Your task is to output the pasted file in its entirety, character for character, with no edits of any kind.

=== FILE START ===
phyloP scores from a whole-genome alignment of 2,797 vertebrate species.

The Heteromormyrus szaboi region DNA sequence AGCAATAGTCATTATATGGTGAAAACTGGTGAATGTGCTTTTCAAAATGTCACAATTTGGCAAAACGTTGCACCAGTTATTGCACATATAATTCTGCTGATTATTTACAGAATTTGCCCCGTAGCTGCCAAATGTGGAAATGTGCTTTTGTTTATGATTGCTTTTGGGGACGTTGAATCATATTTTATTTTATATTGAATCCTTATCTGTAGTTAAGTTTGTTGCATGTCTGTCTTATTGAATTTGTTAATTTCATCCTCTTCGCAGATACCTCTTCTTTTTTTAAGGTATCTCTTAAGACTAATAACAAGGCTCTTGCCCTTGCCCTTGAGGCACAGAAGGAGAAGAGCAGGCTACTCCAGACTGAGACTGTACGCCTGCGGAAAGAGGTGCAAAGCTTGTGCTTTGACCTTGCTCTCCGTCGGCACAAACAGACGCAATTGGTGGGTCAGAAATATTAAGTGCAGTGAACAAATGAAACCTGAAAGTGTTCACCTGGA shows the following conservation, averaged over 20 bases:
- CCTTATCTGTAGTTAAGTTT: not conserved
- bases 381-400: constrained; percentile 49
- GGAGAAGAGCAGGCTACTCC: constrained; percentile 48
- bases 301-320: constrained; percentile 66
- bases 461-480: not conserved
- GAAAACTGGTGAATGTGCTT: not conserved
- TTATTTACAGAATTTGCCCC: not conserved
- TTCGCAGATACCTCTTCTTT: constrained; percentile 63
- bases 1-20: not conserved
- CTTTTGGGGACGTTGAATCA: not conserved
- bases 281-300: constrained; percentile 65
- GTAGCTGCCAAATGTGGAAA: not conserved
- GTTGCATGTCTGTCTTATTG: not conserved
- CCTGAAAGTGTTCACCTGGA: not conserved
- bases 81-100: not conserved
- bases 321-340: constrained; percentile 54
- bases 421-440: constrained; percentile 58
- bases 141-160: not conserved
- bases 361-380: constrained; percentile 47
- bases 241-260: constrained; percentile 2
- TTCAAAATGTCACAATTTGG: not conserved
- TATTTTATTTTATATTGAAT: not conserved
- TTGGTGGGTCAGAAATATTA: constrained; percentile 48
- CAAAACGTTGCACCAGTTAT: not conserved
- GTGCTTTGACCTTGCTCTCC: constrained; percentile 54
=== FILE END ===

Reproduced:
phyloP scores from a whole-genome alignment of 2,797 vertebrate species.

The Heteromormyrus szaboi region DNA sequence AGCAATAGTCATTATATGGTGAAAACTGGTGAATGTGCTTTTCAAAATGTCACAATTTGGCAAAACGTTGCACCAGTTATTGCACATATAATTCTGCTGATTATTTACAGAATTTGCCCCGTAGCTGCCAAATGTGGAAATGTGCTTTTGTTTATGATTGCTTTTGGGGACGTTGAATCATATTTTATTTTATATTGAATCCTTATCTGTAGTTAAGTTTGTTGCATGTCTGTCTTATTGAATTTGTTAATTTCATCCTCTTCGCAGATACCTCTTCTTTTTTTAAGGTATCTCTTAAGACTAATAACAAGGCTCTTGCCCTTGCCCTTGAGGCACAGAAGGAGAAGAGCAGGCTACTCCAGACTGAGACTGTACGCCTGCGGAAAGAGGTGCAAAGCTTGTGCTTTGACCTTGCTCTCCGTCGGCACAAACAGACGCAATTGGTGGGTCAGAAATATTAAGTGCAGTGAACAAATGAAACCTGAAAGTGTTCACCTGGA shows the following conservation, averaged over 20 bases:
- CCTTATCTGTAGTTAAGTTT: not conserved
- bases 381-400: constrained; percentile 49
- GGAGAAGAGCAGGCTACTCC: constrained; percentile 48
- bases 301-320: constrained; percentile 66
- bases 461-480: not conserved
- GAAAACTGGTGAATGTGCTT: not conserved
- TTATTTACAGAATTTGCCCC: not conserved
- TTCGCAGATACCTCTTCTTT: constrained; percentile 63
- bases 1-20: not conserved
- CTTTTGGGGACGTTGAATCA: not conserved
- bases 281-300: constrained; percentile 65
- GTAGCTGCCAAATGTGGAAA: not conserved
- GTTGCATGTCTGTCTTATTG: not conserved
- CCTGAAAGTGTTCACCTGGA: not conserved
- bases 81-100: not conserved
- bases 321-340: constrained; percentile 54
- bases 421-440: constrained; percentile 58
- bases 141-160: not conserved
- bases 361-380: constrained; percentile 47
- bases 241-260: constrained; percentile 2
- TTCAAAATGTCACAATTTGG: not conserved
- TATTTTATTTTATATTGAAT: not conserved
- TTGGTGGGTCAGAAATATTA: constrained; percentile 48
- CAAAACGTTGCACCAGTTAT: not conserved
- GTGCTTTGACCTTGCTCTCC: constrained; percentile 54